The commissioner of the NMEAD, Nino Correa, could not specify how many deaths due to drowning there have been in 2020, but estimated that “they could reach 20”. “September has been the peak,” he said.
Since mid-September, the National Meteorological Service (SNM) warned of dangerous conditions and strong waves, so the call for caution was constant.
Anyone can be dangerous
Based on the statistics, the Sea Grant Program identified the most dangerous beaches for bathers in the country. They have strong waves and a high risk of ocean currents, which makes them prone to deaths from drowning.
On the north coast, the list is made up of Jobos (Isabela), Mar Chiquita and La Poza de las Mujeres (Manatí), La Poza del Obispo (Arecibo) and Condado beaches, between the Marriott and La Concha (San Juan) hotels. In the east, there are the beaches La Pared (Luquillo), Escondida (Fajardo), Inches (Patillas) and Palmas del Mar (Humacao). The list is completed, in the south, by Ballena beach (Guánica), and in the west, Domes (Rincón).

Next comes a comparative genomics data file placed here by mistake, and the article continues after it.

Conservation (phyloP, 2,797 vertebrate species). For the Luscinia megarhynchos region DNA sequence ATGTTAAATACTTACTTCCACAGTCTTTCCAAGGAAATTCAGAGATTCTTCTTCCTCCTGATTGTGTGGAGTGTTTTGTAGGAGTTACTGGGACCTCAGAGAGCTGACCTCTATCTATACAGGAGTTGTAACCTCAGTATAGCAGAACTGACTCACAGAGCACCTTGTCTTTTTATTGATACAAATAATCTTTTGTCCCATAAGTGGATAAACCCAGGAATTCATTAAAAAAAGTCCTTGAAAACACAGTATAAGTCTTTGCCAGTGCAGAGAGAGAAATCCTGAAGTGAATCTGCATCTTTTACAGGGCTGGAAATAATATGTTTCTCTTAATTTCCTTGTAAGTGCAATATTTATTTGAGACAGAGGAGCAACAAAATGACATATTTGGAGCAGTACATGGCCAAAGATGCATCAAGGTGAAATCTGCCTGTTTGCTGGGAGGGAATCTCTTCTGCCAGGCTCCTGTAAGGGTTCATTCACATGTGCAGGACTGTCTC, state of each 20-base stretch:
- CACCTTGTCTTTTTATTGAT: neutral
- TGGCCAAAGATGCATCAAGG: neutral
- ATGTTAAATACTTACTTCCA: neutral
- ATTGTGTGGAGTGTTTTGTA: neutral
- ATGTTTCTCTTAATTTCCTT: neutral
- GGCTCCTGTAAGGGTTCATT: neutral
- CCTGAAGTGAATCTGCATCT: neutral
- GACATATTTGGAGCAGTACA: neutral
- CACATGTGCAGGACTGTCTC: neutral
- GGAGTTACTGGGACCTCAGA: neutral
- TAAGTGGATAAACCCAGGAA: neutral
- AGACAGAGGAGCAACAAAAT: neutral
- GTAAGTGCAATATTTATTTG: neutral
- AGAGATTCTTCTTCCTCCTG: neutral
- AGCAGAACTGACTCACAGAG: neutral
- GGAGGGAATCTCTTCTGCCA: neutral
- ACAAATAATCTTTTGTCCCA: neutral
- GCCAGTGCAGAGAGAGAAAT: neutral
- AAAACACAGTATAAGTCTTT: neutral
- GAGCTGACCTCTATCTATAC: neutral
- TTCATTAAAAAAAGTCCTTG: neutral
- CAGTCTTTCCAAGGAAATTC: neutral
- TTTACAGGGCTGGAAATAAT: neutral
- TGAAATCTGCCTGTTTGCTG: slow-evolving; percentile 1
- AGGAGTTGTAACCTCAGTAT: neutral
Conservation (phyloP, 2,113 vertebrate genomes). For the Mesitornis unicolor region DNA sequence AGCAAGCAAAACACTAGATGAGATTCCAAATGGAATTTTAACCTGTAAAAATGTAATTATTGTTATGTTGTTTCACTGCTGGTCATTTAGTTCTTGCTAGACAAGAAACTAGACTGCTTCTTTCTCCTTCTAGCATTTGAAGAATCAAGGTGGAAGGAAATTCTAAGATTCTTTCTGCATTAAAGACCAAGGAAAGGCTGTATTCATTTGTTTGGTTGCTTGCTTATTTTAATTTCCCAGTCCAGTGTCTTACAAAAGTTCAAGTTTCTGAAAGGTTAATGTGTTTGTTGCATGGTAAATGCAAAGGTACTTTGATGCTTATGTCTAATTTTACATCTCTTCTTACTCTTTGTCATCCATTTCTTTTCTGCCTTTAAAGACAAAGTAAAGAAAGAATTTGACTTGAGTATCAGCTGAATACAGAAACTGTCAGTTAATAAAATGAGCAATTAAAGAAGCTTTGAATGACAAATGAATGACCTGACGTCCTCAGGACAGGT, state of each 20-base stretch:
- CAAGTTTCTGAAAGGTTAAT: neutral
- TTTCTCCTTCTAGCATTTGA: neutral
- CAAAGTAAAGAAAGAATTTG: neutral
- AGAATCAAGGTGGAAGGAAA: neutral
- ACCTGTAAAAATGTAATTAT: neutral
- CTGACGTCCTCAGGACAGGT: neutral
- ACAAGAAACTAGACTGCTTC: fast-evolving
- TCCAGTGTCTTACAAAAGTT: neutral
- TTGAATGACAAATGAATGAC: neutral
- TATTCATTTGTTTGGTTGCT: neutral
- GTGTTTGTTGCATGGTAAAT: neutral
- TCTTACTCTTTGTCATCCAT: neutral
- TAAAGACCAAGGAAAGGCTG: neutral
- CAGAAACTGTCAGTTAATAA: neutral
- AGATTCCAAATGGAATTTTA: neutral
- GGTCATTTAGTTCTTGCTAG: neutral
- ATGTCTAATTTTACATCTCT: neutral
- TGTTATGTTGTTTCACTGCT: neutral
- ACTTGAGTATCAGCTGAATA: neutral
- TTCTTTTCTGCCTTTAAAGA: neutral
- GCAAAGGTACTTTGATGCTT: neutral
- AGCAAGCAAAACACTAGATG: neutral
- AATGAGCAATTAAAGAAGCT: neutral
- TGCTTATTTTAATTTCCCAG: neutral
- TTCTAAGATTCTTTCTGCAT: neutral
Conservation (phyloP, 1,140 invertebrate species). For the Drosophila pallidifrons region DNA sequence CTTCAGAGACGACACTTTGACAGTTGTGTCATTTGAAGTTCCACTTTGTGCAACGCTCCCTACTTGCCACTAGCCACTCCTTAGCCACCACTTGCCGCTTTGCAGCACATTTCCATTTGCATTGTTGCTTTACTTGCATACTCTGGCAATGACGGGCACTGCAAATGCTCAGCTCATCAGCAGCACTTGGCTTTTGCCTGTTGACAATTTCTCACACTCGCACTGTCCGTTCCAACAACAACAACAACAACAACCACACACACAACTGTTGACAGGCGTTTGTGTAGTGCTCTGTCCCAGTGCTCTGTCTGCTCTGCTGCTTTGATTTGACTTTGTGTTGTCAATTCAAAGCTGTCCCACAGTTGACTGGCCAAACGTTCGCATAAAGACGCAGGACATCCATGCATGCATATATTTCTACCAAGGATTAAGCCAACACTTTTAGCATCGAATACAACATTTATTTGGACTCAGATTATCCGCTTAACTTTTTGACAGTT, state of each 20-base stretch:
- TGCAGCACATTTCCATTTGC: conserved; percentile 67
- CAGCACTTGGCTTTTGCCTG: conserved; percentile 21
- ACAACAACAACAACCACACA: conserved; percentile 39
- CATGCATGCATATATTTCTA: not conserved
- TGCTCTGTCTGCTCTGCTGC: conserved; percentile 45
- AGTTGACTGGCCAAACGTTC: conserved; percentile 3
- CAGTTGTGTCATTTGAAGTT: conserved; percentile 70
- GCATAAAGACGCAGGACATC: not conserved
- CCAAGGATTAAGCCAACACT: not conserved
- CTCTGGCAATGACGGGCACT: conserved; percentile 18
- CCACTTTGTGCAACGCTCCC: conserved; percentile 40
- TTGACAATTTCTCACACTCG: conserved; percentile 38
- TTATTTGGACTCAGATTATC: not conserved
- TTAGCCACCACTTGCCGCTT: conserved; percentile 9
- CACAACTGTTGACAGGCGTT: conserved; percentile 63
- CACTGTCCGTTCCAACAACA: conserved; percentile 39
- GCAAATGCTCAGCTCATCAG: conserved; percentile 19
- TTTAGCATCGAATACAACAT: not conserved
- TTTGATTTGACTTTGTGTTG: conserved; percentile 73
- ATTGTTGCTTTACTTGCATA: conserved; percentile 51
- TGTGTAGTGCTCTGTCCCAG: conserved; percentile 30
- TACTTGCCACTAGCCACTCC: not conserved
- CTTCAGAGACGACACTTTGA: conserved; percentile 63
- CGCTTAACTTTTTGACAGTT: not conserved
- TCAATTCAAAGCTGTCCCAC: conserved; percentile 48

Of the nine drownings between September and so far this month, three were on the Condado beach, one in La Poza de las Mujeres and another in Jobos. The rest occurred on the beaches of Isla Verde and Piñones (two people at a time), and the remainder corresponds to a man who was swept away by a water blow in a ravine in Arecibo.
“But regardless of the list, any beach can be dangerous. If at the moment when the visitors are breaking the strong waves, it will be dangerous because the currents are going to form, ”Chaparro warned.
He added that “neither the spas managed by (the National Parks Program) are no longer a safe option (for recreation) for locals and tourists.”
Chaparro referred to the fact that, as reported by El Nuevo Día last July, not all the National Parks spas are open and, in those that receive the public, there are infrastructure and water safety failures . Some have been closed since Hurricane Maria three years ago, there is a shortage of lifeguards and security towers are destroyed, among other problems.
Why so many deaths?
Asked why so many drowning deaths occur on the island, Correa replied: “ I think this is related to overconfidence. It is not for lack of information. From early in the morning, the message (about the conditions in the sea) comes through the media, but people challenge the potential danger that exists in the bodies of water ”.
Along these lines, the NMEAD commissioner spoke in favor of fining those who defy bad weather.